Produced in the ring

New York has an insect problem
Girls versus ray guns

The cover illustration to the April 1943 edition of Fantastic Adventures is classic erotic mad science and was executed by the great Malcolm Smith (1910-1960), who some readers here might remember as the creator of one of the best early tube-girl images.

This issue has its share of decent interior art images, such as this one, sadly uncredited, to Harold Lawley’s story “Daughters of Darkness.”

But a favorite is this one by Florence Magarian (1912-1960), illustrating E.K. Jarvis’s novelette “The Curse of Many Hands.”

It’s decent supernatural femme peril, but what really struck me was the short biographical paragraph offered to Mrs. Magarian at the ISFDB.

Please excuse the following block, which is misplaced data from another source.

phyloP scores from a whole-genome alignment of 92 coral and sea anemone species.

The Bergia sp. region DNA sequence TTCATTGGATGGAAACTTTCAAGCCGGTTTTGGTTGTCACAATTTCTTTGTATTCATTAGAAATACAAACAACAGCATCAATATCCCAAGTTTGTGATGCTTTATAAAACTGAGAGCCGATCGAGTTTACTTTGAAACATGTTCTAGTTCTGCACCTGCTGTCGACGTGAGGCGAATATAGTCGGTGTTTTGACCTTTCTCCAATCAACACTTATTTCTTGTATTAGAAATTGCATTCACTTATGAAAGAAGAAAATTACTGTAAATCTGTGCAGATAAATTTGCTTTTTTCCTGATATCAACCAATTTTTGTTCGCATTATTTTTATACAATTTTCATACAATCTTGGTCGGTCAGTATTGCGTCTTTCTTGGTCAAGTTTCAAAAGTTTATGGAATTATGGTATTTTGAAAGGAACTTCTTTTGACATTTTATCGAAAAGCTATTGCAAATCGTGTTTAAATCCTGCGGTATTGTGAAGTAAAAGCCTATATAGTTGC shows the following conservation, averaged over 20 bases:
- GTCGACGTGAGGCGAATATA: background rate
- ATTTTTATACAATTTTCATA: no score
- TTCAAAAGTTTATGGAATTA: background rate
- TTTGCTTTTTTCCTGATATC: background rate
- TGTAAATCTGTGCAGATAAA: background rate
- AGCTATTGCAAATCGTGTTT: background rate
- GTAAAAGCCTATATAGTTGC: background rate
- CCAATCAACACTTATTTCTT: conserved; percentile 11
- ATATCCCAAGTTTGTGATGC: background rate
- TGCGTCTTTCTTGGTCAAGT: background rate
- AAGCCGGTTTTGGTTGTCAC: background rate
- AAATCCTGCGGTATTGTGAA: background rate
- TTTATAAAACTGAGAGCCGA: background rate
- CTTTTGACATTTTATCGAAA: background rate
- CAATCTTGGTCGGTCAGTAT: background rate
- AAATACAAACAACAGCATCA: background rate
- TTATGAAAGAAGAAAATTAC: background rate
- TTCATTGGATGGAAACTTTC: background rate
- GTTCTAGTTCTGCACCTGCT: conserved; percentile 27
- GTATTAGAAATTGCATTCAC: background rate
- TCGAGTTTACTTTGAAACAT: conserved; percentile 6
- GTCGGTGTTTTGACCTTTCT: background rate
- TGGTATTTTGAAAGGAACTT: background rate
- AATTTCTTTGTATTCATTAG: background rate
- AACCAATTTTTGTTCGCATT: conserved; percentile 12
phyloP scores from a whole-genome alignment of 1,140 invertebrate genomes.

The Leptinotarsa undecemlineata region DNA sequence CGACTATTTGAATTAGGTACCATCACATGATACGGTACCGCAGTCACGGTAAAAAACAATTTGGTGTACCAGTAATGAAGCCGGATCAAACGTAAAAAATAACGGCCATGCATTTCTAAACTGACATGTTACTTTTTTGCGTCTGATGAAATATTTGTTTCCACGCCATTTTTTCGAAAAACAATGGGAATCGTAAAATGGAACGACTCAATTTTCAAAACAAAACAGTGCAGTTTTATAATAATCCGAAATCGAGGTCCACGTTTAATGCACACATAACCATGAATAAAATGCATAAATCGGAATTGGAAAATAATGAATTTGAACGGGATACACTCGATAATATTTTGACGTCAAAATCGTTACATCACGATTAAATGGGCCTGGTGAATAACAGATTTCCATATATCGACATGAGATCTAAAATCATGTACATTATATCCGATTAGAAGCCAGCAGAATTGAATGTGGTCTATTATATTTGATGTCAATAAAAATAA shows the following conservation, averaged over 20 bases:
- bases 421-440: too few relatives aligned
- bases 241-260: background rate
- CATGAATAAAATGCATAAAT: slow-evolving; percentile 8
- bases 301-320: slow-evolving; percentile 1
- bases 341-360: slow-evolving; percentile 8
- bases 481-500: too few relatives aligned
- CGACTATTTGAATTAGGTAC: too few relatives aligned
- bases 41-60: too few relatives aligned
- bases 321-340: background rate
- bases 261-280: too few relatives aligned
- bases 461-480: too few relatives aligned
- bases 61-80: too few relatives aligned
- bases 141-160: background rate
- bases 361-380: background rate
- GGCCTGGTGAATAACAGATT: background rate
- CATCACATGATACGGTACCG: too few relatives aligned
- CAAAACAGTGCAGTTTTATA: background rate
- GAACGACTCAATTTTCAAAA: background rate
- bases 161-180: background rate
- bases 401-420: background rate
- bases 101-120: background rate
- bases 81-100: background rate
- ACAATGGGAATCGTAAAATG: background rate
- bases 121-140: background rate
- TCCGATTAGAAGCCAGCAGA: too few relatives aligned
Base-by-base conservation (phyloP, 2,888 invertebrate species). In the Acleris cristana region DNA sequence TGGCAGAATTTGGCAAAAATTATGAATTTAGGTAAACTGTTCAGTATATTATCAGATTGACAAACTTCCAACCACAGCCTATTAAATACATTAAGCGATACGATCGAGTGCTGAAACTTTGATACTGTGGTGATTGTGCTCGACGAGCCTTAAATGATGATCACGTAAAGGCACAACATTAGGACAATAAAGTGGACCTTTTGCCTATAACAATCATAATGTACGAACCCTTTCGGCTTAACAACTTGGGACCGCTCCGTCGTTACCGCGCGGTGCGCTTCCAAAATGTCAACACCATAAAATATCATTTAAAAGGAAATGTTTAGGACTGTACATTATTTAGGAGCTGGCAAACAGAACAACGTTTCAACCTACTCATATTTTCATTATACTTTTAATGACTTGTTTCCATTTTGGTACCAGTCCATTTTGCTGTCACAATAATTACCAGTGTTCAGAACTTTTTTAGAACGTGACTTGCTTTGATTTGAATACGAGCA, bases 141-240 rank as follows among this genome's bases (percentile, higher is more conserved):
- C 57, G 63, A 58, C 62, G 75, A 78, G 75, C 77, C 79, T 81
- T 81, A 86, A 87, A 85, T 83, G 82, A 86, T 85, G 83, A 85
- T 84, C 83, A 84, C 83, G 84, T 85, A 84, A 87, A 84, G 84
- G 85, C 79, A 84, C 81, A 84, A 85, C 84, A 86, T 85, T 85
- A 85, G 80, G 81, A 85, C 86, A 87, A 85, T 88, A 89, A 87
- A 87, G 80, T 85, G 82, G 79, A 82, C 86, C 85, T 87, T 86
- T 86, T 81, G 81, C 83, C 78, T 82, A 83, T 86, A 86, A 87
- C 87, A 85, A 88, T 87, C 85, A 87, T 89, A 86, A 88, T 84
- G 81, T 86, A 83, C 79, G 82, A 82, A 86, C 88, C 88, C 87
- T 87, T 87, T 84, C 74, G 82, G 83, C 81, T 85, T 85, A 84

Florence Lillian See graduated Polytechnic High School in Los Angeles and attended the Otis Art Institute, where she met and married Albert Ararat Magarian on May 25, 1937, in Los Angeles. During the 1940s the Magarians worked as interior artists for magazines published by Ziff-Davis Productions in Chicago. Constant fear of losing her husband to service in World War II and the demanding workload of their career caused Florence to suffer a nervous breakdown. She spent the rest of her life in and out of the mental institution at Alton, Illinois, where she passed away in 1960.

Many artists have sad life stories, but this one struck me as unusually poignant.

This issue is available to be read or downloaded at the Internet Archive.